By Connor Beach
A Huntington councilman wants the town to take over the Northport Power Plant and establish the Huntington Power Authority.
Councilman Eugene Cook’s plan comes in the midst of an ongoing legal battle between the town and Long Island Power Authority over the appraised value of the property the plant operates upon.
The town’s tax certiorari trial against LIPA is scheduled to begin June 11.
Cook said in a press release that he plans to sponsor a resolution at next week’s town board meeting that, if approved, will schedule a public hearing on his proposal.
Cook claims the town can acquire the plant via eminent domain procedure law.
The plant is owned by National Grid and under contact to the Long Island Power Authority.
Under that contract, LIPA pays all costs to run the plant, including property taxes and provides fuel. In exchange, the utility receives all the electricity and electric market revenues.
LIPA currently pays $80 million annually in property taxes on the property based on the town’s $3.8 billion valuation.
However, in 2010, the utility challenged the assessment in an attempt to drastically reduce the appraised value of the property and, as a result, the taxes it pays on the property.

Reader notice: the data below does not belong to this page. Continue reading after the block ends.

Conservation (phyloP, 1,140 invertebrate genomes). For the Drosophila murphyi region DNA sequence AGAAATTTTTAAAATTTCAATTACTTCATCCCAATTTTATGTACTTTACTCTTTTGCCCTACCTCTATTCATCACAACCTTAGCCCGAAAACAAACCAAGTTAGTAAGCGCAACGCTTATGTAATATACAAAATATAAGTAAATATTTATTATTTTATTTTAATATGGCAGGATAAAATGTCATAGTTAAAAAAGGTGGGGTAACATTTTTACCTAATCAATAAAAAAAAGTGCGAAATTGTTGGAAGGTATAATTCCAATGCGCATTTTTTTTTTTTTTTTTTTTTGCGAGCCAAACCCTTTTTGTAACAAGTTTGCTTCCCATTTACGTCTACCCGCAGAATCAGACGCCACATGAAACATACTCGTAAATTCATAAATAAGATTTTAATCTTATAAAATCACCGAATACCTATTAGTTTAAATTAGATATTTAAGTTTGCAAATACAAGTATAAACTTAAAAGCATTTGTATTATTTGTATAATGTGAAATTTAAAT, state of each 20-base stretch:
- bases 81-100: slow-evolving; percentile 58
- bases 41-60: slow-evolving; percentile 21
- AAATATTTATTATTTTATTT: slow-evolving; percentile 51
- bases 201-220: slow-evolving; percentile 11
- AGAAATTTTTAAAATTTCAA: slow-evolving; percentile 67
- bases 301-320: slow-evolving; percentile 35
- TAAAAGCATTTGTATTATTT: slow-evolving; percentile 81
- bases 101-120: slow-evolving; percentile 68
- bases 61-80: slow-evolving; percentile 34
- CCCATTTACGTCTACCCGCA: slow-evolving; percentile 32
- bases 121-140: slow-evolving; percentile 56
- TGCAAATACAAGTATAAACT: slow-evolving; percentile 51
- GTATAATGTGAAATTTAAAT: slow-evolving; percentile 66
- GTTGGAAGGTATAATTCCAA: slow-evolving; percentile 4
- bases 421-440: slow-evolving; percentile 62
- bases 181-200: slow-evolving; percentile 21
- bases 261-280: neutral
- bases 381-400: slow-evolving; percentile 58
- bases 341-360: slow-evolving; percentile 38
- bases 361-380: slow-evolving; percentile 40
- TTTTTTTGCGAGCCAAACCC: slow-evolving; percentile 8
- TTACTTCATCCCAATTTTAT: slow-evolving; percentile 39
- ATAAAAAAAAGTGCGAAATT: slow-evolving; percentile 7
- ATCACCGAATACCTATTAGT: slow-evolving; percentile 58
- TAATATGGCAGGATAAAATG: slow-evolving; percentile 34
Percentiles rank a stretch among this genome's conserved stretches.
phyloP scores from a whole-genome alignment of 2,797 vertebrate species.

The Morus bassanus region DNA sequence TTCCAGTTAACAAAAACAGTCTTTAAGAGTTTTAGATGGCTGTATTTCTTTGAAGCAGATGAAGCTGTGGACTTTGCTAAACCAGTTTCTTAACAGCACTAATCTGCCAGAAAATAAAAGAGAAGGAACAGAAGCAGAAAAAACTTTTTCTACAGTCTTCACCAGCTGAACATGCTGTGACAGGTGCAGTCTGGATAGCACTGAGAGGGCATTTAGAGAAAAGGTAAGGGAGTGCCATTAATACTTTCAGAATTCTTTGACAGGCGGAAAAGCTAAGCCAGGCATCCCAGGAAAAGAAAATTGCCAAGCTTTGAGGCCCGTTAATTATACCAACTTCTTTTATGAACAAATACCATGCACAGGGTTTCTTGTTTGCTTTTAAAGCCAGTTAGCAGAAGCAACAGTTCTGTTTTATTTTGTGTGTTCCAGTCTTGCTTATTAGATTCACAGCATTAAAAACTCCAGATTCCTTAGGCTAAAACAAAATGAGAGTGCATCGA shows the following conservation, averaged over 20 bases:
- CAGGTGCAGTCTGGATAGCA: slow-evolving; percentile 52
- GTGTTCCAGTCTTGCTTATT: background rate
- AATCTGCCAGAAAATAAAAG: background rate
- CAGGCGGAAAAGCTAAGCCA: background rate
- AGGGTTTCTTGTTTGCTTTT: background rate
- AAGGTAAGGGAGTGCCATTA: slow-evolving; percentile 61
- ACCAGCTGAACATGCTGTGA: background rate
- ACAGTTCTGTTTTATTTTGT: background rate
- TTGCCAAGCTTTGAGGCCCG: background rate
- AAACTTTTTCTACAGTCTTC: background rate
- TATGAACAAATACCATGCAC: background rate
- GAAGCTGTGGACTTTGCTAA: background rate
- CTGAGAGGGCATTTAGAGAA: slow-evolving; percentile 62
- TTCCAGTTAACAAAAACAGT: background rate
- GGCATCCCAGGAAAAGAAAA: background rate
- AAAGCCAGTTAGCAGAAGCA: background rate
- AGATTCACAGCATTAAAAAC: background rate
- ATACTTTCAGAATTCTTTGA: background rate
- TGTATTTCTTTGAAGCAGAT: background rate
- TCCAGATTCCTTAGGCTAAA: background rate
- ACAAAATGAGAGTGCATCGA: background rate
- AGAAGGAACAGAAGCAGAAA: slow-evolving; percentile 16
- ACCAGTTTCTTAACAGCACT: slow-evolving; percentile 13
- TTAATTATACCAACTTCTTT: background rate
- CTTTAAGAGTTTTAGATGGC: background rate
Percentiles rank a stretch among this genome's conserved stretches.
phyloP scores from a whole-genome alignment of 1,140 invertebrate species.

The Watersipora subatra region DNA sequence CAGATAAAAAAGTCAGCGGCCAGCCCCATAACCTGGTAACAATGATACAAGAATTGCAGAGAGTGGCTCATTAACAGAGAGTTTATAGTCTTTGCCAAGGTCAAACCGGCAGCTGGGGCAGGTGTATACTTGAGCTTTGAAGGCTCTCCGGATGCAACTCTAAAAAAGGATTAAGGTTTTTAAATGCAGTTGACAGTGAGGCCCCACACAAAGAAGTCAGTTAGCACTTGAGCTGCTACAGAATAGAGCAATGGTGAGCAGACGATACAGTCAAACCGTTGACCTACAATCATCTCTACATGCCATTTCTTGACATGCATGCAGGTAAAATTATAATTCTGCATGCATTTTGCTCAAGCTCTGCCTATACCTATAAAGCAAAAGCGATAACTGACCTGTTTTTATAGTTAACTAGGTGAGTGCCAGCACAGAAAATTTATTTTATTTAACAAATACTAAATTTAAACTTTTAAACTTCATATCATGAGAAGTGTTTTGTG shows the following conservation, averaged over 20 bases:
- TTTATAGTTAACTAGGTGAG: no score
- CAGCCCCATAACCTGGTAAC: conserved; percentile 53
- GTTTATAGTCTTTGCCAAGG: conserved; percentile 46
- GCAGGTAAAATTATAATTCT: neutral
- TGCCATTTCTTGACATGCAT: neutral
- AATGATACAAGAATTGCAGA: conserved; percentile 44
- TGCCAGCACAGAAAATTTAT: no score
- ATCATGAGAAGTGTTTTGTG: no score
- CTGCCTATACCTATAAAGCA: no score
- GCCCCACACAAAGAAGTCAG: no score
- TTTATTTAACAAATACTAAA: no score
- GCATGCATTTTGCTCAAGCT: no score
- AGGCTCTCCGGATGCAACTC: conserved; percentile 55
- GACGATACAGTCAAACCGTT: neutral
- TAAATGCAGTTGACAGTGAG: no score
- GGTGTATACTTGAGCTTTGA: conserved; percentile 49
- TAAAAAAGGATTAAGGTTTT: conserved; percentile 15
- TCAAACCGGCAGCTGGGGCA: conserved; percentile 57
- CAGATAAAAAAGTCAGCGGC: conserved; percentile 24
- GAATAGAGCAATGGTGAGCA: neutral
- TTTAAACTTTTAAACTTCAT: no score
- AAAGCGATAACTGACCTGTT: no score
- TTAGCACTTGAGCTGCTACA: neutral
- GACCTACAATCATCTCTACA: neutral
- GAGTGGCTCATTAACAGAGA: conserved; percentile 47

According to Cook, LIPA has argued in court the assessment should be closer to $200 million. Cook, however, claims the current $3.8 billion valuation undervalues the property.
“When I saw that I said, ‘That’s absolutely ridiculous.’ For the money they say it’s worth, I believe the Town of Huntington should purchase the plant,” Cook said. He added that, although he is still seeking expert opinions, he believes the plan is “something that needs to be discussed.”
The councilman also wants Gov. Andrew Cuomo to intervene. “The governor should step in and abolish LIPA and say enough with the predators,” Cook said.
Supervisor Chad Lupinacci distanced himself and the town from Cook’s plan in a statement emailed Tuesday.
“While each member of the town board is entitled to their opinion on how to resolve the LIPA tax matter, this proposal comes from one member of our five-member board,” Lupinacci said. “It is inaccurate to say the town is considering this proposal as it has not been approved by the supervisor’s office nor has it been fully reviewed by the town attorney’s office.”
Lupinacci added, “The town is in litigation with LIPA and we are using all legal options at our disposal to hold LIPA and National Grid to their contractual obligation to the town’s taxpayers.”
LIPA is also challenging the taxes it pays at National Grid-operated power plants in Port Jefferson, Island Park and Glenwood Landing. The utility is nearing a tax settlement with the Town of Brookhaven regarding the Port Jefferson plant, and is urging Huntington to follow suit.
A statement issued Tuesday by the utility said, “We hope the town will join other local communities on Long Island that are working with LIPA to reach a fair settlement offer that puts an unsustainable property tax situation at the Northport plant back on sustainable path.”